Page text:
I’ve been asked a lot of questions recently about various subjects related to digital publishing and figured I’d post my answers to the blog where everyone can see them.

[If you’d like to ask me a question, use the form on the contact page.]

Q. The ebook covers/images – do you buy the images from stock photo websites? Make them yourself? Order from some online freelancer?

A. I buy the images for most of my covers from iStockPhoto. Some of the photos I use are my own photos. I’ve used pics from publicdomainpictures.net (and all of those are totally free). I design and make the covers myself.

Q. Can you make an ebook of your own articles which you already published on your blogs? (So they would be almost 100% copy paste)?  Opposite to the above, can you publish chapters of your ebook into your blog (copy paste)?

A. I assume this question is targeted more at Kindle ebooks, because you can make and sell your own PDF ebooks about whatever you want. Yep, you can make a Kindle ebook that is 100% copied and pasted blog content. That’s not a problem. You can also publish chapters of your book as blog content. It’s your content, you can do what you want with it. Whether people will pay for content they can get for free on your blog, however, is another question.

Q. Do you strictly target 10,000 words and $2.99 price or you write as long/short as you wish and put the $2.99 price?

A. This question refers to my post about writing 6 Kindle books in 6 weeks, in which I mention that the ebooks I was planning on writing would be around 10,000 words in length and that I’d charge $2.99 for each one.

I think that $2.99 is a fair price for a 10,000-word nonfiction book. But having said that, my 26,000-word rock climbing ebook is still $2.99, as is my few-thousand-word Spanish cognates ebook. I think that the $2.99 price point is great for authors (who make about $2 on each sale after Amazon takes its cut) and readers (because come on, who can’t afford a $2.99 ebook?).

For most of the nonfiction books that I will write in the future, I’ll aim for at least 10,000 words per book. In my opinion, it marks the point of being both easy to write and substantial enough to charge for.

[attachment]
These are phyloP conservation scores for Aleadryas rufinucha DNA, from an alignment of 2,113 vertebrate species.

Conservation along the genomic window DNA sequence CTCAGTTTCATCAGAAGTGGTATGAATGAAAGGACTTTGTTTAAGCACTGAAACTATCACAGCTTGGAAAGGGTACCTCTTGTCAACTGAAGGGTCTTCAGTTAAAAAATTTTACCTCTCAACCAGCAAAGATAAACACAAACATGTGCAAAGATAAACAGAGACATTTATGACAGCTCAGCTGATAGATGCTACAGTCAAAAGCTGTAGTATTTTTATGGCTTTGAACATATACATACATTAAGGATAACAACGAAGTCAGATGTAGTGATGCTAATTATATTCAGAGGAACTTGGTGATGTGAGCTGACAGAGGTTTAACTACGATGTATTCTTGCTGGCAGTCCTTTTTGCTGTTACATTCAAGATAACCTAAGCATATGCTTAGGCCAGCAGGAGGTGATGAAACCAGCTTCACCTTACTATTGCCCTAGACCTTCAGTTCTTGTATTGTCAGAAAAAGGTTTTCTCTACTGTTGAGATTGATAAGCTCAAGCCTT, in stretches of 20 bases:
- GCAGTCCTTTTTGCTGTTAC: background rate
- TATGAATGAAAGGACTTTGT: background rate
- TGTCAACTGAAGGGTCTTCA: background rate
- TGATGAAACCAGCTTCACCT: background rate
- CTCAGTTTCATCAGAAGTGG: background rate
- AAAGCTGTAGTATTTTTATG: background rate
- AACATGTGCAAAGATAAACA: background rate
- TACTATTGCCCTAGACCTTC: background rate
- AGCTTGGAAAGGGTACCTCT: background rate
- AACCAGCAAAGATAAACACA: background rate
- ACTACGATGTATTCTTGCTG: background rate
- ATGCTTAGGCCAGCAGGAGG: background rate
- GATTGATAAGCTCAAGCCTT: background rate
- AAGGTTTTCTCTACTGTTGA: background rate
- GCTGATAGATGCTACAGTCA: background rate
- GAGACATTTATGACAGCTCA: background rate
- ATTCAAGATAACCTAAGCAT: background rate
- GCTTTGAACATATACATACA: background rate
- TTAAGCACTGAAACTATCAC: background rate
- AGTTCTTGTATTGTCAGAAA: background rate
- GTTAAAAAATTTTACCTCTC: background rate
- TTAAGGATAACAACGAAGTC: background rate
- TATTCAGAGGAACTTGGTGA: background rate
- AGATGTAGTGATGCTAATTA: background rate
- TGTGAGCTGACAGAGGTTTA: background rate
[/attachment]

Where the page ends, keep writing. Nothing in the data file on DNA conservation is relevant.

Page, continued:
Q. I notice you use your name for all your ebooks. I spoke to some other publishers, they use a different pen name per topic. What is the benefit of using your name for everything? Are you not concerned that friends/family/internet people can google your name and find all your “businesses” – I ask this because I read a lot in the forums about always trying to minimize your “footprint”.

A. When it comes to Kindle books, if you’re a legitimate writer and not just trying to trick them into buying your ebook, I see no reason to hide your niches. The benefit is that people can look at the multiple books I’ve written and know that I’m a real person, not just random some jerk writer trying to scam someone out of $2.99. Everything I’ve written has good reviews, and this lets people know that I am an author of quality material.

Am I afraid that people will steal my ebook ideas and niches? No. It’s not as easy to write and publish an ebook as it is to, say, create a little niche blog and put AdSense ads on it. The barrier to entry is much higher, and I think that will dissuade the type of people who would normally be interested in copying others’ niches. And maybe even more importantly, I don’t choose my ebook subjects based solely on profitability, but on what I want to write about. Plus I know I do a better job of it than anyone who would try to copy me :)

Having said that, I do have one pen name that I’ve used for a couple children’s books and a book of poetry, and I’ll use it in the future for other creative endeavors. I used a pen name there because those are not professional ebooks that I created to make money. They’re just for fun, and they don’t really mesh with the other, more “businessy” things that I’m doing.


Thanks for the questions, and if you have any questions you’d like me to answer, use the contact form or leave a comment below.